Make sure your goal is relevant to your ability level.  If you want to learn a foreign language from scratch, your goal should not be to become fluent in 30 days, but maybe to order at a restaurant in your target language, or have a basic conversation with a native speaker in 30 days. If you have conversational ability in a language and are trying to jump to the next level, you also need to set a goal relevant to what you want to accomplish- maybe watching and understanding a movie in the target language or reading a newspaper in that language.

Setting a measurable goal is also important. 

It isn’t clear enough to say that you’d like to be fluent in Japanese or become a world-class chef.  Those are interesting goals, but you need a way to measure your goal to know when you’ve succeeded. If your goal is to become better at chess, how do you know if you’ve actually improved over the last 30 days?  You could decide to make the goal to beat your computer chess game at a level that you have not previously been able to beat.  This is something that is very easy to measure over time to test whether or not you have succeeded at your goal.

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Remember, make your goal realistic and attainable, at an appropriate level, and make sure it’s measurable.

Break It Down

The truth is, it can be very easy to learn something new and become very skilled with just a bit of effort and a little time.

When you have your goal, the next part is to break down the next 30 days into chunks of learning and practicing to help you achieve your goal.  Not matter what you’re trying to learn, you should be able to identify sub skills needed to learn the skill completely.  For your 30 day challenge, you want to be able to break the skill into 4-5 sub skills to practice, learn, and master so that you can conquer your main goal over the next 4 weeks.

From the beginning, you should be able to create a basic outline of what your schedule should look like over the next 30 days.  Things may change as you find you need more time and practice with something, and this is fine. The main thing is that you sit down at the beginning and have a plan to get started.  Identify the sub skills necessary for the chosen skill, and spend a little time each day learning and practicing these skills that will help you achieve your goal.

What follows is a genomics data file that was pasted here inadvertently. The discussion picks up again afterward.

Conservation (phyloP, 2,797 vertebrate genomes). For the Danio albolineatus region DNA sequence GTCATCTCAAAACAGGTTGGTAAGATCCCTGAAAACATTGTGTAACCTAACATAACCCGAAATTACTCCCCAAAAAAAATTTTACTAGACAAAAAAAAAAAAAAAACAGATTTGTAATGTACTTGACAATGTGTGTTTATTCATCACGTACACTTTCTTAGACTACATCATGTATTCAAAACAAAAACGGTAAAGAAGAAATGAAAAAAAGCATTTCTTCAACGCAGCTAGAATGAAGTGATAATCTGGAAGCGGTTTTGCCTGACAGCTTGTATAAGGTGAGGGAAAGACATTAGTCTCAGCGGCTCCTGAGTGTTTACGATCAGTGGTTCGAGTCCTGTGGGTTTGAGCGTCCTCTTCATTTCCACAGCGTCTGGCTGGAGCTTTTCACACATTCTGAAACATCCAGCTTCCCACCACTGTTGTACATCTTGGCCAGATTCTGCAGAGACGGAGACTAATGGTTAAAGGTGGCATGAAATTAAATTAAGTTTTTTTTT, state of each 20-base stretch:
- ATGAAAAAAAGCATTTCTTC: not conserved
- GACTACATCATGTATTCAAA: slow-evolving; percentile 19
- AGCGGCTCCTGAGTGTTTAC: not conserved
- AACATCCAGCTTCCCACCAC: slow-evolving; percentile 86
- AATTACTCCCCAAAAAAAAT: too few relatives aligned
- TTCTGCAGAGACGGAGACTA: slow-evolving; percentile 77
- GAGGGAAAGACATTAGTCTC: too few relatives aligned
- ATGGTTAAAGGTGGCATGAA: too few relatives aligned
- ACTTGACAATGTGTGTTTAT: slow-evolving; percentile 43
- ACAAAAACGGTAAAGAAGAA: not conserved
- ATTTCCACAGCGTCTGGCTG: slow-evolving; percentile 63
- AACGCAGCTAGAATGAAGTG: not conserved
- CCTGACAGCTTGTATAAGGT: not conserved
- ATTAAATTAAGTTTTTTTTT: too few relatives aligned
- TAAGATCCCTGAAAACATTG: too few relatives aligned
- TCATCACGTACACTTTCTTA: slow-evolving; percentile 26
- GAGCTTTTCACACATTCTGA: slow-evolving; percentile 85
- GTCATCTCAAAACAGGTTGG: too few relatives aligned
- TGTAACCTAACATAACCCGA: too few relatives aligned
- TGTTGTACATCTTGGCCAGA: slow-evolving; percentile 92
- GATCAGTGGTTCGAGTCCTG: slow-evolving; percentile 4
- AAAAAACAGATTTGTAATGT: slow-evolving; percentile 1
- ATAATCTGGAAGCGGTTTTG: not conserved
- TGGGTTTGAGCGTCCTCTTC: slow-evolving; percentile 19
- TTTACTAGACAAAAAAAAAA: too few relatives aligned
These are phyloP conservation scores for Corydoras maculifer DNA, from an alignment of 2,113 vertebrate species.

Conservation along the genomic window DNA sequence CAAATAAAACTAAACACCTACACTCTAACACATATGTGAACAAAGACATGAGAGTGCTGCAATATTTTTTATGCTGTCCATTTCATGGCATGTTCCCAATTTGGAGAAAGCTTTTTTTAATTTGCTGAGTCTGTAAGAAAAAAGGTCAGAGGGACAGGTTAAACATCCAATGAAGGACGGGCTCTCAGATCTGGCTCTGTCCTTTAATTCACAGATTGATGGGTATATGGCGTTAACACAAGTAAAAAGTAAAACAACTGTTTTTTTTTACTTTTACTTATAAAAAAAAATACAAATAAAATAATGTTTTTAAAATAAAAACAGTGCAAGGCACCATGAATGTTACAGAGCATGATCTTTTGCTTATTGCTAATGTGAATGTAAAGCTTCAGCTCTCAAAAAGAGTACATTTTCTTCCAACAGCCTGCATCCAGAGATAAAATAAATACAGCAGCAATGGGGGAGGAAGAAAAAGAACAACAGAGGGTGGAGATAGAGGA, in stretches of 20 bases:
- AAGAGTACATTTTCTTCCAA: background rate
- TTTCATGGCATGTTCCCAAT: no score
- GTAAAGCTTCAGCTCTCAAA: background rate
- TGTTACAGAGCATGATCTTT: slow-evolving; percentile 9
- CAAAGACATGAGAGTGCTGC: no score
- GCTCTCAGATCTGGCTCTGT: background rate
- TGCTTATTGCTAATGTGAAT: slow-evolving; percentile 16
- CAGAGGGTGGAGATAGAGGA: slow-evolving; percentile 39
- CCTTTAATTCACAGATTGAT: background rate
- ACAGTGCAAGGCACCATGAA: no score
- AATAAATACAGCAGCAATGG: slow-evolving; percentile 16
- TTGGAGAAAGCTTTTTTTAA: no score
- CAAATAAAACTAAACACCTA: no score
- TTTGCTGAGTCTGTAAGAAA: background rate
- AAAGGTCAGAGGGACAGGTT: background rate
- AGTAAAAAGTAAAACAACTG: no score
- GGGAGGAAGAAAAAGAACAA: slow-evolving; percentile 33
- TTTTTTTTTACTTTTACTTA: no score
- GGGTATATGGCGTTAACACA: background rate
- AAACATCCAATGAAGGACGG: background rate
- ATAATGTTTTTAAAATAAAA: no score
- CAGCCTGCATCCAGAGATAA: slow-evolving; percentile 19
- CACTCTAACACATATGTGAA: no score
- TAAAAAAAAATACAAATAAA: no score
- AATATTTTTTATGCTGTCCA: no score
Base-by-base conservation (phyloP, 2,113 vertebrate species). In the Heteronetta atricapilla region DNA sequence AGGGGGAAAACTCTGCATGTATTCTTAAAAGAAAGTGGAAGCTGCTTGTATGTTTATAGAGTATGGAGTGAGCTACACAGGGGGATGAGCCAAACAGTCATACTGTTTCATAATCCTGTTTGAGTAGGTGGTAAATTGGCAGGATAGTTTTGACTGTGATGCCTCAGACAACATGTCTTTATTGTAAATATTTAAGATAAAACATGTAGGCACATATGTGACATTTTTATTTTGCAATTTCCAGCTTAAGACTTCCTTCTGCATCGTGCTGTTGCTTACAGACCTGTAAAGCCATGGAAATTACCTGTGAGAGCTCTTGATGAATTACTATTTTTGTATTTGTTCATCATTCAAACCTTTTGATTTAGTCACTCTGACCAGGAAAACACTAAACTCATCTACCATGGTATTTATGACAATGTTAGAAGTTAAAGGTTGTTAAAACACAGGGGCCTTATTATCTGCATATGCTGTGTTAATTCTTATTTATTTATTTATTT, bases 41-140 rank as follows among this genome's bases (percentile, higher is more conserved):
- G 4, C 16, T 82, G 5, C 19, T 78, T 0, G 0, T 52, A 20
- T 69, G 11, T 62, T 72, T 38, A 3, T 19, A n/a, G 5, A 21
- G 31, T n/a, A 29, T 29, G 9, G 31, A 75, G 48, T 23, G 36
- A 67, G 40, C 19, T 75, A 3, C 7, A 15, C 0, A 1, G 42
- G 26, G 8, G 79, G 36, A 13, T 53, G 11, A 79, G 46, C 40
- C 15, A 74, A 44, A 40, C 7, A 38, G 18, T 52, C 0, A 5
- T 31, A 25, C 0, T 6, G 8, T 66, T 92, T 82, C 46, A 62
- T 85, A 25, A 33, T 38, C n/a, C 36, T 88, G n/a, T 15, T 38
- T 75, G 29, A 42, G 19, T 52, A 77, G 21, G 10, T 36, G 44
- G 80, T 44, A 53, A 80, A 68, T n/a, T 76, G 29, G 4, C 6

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Measure and Test

Now you’ve found something to learn for 30 days and you’ve studied and outlined a plan to learn and practice your skill.  The last step is to measure and test what you’ve done.  You could wait to do this at the end of 30 days, but I recommend that you make time to test yourself at regular intervals to make sure you’re on track.  Going back to the chess example, you could give yourself a weekly test game at the level you’d like to beat or test yourself at other levels to make sure you’re improving and on the right path to meet your goal.

This guide should allow you to outline a 30-day plan for which to conduct your experiment.  At the end of the 30 days, you will be able to test to see whether or not you have succeeded.  If you haven’t reached your goal, don’t worry!  You’ve not only come a long way in your new skill (if you stuck to the plan), but you’ve also created a positive habit of working towards something and bettering yourself.

In order to truly make this valuable, I’d like you to post whatever it is that you’ve decided to learn down below in the comments, share your progress, share this with your friends, and upgrade your life over the next 30 days!

How To Learn Anything in 30 Days | 30 Day Life Upgrade

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Siobhan Harmer

Siobhan is a passionate writer sharing about motivation and happiness tips on Lifehack.

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Last Updated on March 23, 2021

Manage Your Energy so You Can Manage Your Time

Manage Your Energy so You Can Manage Your Time

One of the greatest ironies of this age is that while various gadgets like smartphones and netbooks allow you to multitask, it seems that you never manage to get things done. You are caught in the busyness trap. There’s just too much work to do in one day that sometimes you end up exhausted with half-finished tasks.

The problem lies in how to keep our energy level high to ensure that you finish at least one of your most important tasks for the day. There’s just not enough hours in a day and it’s not possible to be productive the whole time.